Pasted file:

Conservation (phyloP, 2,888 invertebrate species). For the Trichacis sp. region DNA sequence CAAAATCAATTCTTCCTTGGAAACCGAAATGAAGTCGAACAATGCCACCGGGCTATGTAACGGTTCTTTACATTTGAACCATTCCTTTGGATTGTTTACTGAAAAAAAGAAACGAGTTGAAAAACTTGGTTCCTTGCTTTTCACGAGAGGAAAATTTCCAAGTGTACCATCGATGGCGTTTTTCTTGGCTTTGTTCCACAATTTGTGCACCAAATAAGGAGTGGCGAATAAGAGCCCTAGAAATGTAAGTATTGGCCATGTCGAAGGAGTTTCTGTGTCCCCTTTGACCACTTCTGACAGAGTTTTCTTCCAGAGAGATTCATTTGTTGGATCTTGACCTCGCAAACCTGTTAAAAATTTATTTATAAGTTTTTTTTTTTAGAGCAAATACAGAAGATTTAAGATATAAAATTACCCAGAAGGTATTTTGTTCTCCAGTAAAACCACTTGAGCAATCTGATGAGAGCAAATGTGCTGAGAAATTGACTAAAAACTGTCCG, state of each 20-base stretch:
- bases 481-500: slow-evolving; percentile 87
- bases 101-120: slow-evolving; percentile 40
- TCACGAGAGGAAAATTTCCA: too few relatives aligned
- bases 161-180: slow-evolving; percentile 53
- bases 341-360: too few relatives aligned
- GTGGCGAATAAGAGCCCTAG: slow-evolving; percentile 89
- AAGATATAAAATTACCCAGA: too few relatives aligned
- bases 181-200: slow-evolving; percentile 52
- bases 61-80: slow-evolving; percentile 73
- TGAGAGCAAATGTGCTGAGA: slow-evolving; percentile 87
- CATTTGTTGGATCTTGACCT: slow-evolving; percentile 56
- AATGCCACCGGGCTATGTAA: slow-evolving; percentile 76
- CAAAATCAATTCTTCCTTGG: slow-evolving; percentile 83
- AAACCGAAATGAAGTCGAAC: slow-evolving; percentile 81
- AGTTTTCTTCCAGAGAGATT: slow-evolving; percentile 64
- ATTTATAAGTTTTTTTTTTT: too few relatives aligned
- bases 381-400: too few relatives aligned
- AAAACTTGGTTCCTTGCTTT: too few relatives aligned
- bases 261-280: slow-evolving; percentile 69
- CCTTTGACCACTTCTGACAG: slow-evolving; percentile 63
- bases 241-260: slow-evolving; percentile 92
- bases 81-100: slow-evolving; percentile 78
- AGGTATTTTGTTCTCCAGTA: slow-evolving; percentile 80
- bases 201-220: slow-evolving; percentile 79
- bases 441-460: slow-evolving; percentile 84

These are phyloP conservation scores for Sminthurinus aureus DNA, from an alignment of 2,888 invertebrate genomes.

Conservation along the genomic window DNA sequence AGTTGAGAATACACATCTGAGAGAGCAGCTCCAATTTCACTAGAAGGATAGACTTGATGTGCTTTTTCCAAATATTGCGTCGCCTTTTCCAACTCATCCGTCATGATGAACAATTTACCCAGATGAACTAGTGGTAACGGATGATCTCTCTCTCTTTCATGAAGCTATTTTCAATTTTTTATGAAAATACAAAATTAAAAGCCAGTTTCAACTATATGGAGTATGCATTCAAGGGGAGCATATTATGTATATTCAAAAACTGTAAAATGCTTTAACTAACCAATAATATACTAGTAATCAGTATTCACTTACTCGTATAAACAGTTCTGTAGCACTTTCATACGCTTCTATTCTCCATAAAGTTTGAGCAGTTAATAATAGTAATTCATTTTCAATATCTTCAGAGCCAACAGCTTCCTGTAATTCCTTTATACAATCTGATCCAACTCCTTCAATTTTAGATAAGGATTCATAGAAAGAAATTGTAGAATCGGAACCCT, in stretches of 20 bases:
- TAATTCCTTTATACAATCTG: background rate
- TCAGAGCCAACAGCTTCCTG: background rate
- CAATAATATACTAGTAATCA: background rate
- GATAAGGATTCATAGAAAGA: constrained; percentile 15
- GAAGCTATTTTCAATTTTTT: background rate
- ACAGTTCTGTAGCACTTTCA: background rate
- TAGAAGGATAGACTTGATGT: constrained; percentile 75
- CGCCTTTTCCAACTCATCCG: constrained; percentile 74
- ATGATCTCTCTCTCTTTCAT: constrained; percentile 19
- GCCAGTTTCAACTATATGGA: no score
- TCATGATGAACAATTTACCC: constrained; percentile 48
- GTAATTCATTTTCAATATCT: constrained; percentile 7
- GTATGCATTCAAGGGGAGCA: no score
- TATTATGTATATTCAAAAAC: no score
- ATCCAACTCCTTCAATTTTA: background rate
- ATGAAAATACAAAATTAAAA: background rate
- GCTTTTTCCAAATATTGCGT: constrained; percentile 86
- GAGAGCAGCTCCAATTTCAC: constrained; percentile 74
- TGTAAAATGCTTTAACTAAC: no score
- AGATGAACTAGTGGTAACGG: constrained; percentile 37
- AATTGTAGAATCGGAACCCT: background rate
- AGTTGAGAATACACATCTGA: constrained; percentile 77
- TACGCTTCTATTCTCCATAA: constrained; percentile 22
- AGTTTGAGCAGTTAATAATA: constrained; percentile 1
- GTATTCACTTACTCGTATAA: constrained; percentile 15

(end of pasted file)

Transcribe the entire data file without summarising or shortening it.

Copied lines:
Conservation (phyloP, 2,888 invertebrate species). For the Trichacis sp. region DNA sequence CAAAATCAATTCTTCCTTGGAAACCGAAATGAAGTCGAACAATGCCACCGGGCTATGTAACGGTTCTTTACATTTGAACCATTCCTTTGGATTGTTTACTGAAAAAAAGAAACGAGTTGAAAAACTTGGTTCCTTGCTTTTCACGAGAGGAAAATTTCCAAGTGTACCATCGATGGCGTTTTTCTTGGCTTTGTTCCACAATTTGTGCACCAAATAAGGAGTGGCGAATAAGAGCCCTAGAAATGTAAGTATTGGCCATGTCGAAGGAGTTTCTGTGTCCCCTTTGACCACTTCTGACAGAGTTTTCTTCCAGAGAGATTCATTTGTTGGATCTTGACCTCGCAAACCTGTTAAAAATTTATTTATAAGTTTTTTTTTTTAGAGCAAATACAGAAGATTTAAGATATAAAATTACCCAGAAGGTATTTTGTTCTCCAGTAAAACCACTTGAGCAATCTGATGAGAGCAAATGTGCTGAGAAATTGACTAAAAACTGTCCG, state of each 20-base stretch:
- bases 481-500: slow-evolving; percentile 87
- bases 101-120: slow-evolving; percentile 40
- TCACGAGAGGAAAATTTCCA: too few relatives aligned
- bases 161-180: slow-evolving; percentile 53
- bases 341-360: too few relatives aligned
- GTGGCGAATAAGAGCCCTAG: slow-evolving; percentile 89
- AAGATATAAAATTACCCAGA: too few relatives aligned
- bases 181-200: slow-evolving; percentile 52
- bases 61-80: slow-evolving; percentile 73
- TGAGAGCAAATGTGCTGAGA: slow-evolving; percentile 87
- CATTTGTTGGATCTTGACCT: slow-evolving; percentile 56
- AATGCCACCGGGCTATGTAA: slow-evolving; percentile 76
- CAAAATCAATTCTTCCTTGG: slow-evolving; percentile 83
- AAACCGAAATGAAGTCGAAC: slow-evolving; percentile 81
- AGTTTTCTTCCAGAGAGATT: slow-evolving; percentile 64
- ATTTATAAGTTTTTTTTTTT: too few relatives aligned
- bases 381-400: too few relatives aligned
- AAAACTTGGTTCCTTGCTTT: too few relatives aligned
- bases 261-280: slow-evolving; percentile 69
- CCTTTGACCACTTCTGACAG: slow-evolving; percentile 63
- bases 241-260: slow-evolving; percentile 92
- bases 81-100: slow-evolving; percentile 78
- AGGTATTTTGTTCTCCAGTA: slow-evolving; percentile 80
- bases 201-220: slow-evolving; percentile 79
- bases 441-460: slow-evolving; percentile 84

These are phyloP conservation scores for Sminthurinus aureus DNA, from an alignment of 2,888 invertebrate genomes.

Conservation along the genomic window DNA sequence AGTTGAGAATACACATCTGAGAGAGCAGCTCCAATTTCACTAGAAGGATAGACTTGATGTGCTTTTTCCAAATATTGCGTCGCCTTTTCCAACTCATCCGTCATGATGAACAATTTACCCAGATGAACTAGTGGTAACGGATGATCTCTCTCTCTTTCATGAAGCTATTTTCAATTTTTTATGAAAATACAAAATTAAAAGCCAGTTTCAACTATATGGAGTATGCATTCAAGGGGAGCATATTATGTATATTCAAAAACTGTAAAATGCTTTAACTAACCAATAATATACTAGTAATCAGTATTCACTTACTCGTATAAACAGTTCTGTAGCACTTTCATACGCTTCTATTCTCCATAAAGTTTGAGCAGTTAATAATAGTAATTCATTTTCAATATCTTCAGAGCCAACAGCTTCCTGTAATTCCTTTATACAATCTGATCCAACTCCTTCAATTTTAGATAAGGATTCATAGAAAGAAATTGTAGAATCGGAACCCT, in stretches of 20 bases:
- TAATTCCTTTATACAATCTG: background rate
- TCAGAGCCAACAGCTTCCTG: background rate
- CAATAATATACTAGTAATCA: background rate
- GATAAGGATTCATAGAAAGA: constrained; percentile 15
- GAAGCTATTTTCAATTTTTT: background rate
- ACAGTTCTGTAGCACTTTCA: background rate
- TAGAAGGATAGACTTGATGT: constrained; percentile 75
- CGCCTTTTCCAACTCATCCG: constrained; percentile 74
- ATGATCTCTCTCTCTTTCAT: constrained; percentile 19
- GCCAGTTTCAACTATATGGA: no score
- TCATGATGAACAATTTACCC: constrained; percentile 48
- GTAATTCATTTTCAATATCT: constrained; percentile 7
- GTATGCATTCAAGGGGAGCA: no score
- TATTATGTATATTCAAAAAC: no score
- ATCCAACTCCTTCAATTTTA: background rate
- ATGAAAATACAAAATTAAAA: background rate
- GCTTTTTCCAAATATTGCGT: constrained; percentile 86
- GAGAGCAGCTCCAATTTCAC: constrained; percentile 74
- TGTAAAATGCTTTAACTAAC: no score
- AGATGAACTAGTGGTAACGG: constrained; percentile 37
- AATTGTAGAATCGGAACCCT: background rate
- AGTTGAGAATACACATCTGA: constrained; percentile 77
- TACGCTTCTATTCTCCATAA: constrained; percentile 22
- AGTTTGAGCAGTTAATAATA: constrained; percentile 1
- GTATTCACTTACTCGTATAA: constrained; percentile 15